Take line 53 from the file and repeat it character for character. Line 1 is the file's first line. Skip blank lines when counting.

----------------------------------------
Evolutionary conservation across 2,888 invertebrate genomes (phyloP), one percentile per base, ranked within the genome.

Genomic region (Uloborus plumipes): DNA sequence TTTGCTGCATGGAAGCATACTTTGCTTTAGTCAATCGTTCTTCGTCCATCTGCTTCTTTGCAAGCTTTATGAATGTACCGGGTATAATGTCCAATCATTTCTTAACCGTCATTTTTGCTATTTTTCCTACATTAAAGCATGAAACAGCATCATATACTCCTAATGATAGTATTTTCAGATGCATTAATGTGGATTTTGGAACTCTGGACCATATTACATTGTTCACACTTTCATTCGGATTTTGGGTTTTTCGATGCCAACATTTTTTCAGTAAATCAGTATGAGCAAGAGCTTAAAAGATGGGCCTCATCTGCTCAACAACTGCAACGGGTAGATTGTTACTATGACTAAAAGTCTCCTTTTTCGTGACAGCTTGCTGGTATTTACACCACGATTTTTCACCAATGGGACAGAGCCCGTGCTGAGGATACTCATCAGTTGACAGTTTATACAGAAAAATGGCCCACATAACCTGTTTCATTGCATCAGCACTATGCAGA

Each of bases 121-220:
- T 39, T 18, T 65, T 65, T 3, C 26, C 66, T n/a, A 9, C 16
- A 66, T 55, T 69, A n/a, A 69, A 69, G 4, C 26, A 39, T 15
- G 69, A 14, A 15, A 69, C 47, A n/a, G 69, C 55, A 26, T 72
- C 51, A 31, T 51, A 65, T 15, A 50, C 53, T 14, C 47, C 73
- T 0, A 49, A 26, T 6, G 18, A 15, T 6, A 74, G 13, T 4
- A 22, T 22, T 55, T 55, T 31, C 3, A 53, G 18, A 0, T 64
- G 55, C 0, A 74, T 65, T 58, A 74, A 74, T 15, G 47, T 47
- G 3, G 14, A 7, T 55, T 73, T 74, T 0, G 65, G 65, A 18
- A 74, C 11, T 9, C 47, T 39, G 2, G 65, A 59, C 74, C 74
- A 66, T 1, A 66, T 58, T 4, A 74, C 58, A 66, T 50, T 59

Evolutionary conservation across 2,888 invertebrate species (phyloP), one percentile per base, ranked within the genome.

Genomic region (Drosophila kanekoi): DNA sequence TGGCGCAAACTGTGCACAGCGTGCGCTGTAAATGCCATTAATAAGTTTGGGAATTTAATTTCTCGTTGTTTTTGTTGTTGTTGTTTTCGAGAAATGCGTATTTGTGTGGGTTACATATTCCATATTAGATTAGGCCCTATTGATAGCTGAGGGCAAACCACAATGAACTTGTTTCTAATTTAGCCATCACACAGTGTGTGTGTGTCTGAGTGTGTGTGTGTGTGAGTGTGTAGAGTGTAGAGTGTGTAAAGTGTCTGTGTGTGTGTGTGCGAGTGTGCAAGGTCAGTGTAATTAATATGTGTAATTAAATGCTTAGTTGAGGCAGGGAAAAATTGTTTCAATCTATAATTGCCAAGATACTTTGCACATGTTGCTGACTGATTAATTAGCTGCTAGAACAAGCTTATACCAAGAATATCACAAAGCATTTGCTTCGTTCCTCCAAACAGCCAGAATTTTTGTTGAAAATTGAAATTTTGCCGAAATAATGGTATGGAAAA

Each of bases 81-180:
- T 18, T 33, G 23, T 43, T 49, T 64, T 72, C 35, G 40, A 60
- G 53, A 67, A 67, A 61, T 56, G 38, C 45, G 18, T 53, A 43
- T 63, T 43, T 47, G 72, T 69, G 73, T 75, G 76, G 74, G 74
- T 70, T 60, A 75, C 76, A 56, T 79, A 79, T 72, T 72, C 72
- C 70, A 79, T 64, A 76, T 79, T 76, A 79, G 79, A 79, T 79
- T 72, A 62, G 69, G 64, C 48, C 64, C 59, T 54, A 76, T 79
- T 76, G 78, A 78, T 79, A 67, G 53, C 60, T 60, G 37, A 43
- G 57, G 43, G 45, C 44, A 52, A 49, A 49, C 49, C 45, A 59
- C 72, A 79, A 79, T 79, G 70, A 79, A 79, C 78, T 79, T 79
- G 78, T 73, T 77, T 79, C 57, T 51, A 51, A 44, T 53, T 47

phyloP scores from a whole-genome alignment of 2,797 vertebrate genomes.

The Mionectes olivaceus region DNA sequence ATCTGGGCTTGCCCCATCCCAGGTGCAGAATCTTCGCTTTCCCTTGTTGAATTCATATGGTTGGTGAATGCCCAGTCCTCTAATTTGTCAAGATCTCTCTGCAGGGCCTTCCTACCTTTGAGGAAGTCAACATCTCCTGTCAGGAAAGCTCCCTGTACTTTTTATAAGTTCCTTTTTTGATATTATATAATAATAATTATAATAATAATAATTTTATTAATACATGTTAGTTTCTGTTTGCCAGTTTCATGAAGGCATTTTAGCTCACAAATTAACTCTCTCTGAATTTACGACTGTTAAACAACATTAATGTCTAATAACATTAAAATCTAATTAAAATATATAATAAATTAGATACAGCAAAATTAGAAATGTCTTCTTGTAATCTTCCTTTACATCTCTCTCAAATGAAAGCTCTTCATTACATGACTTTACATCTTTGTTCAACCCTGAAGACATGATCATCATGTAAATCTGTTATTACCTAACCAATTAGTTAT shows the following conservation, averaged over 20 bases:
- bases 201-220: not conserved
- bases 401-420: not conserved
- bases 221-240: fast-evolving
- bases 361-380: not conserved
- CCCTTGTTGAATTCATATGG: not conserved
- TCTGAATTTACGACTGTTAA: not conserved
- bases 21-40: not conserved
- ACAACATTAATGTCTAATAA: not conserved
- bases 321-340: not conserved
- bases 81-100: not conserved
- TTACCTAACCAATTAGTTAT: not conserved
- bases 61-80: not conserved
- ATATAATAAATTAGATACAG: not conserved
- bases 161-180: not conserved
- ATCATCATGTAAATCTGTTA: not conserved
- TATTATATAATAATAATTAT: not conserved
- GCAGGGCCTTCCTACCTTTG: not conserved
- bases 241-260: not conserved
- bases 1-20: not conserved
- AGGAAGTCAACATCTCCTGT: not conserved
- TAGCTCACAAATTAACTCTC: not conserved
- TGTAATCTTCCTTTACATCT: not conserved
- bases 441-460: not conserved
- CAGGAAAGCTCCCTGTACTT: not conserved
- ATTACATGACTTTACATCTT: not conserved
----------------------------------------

- ATTACATGACTTTACATCTT: not conserved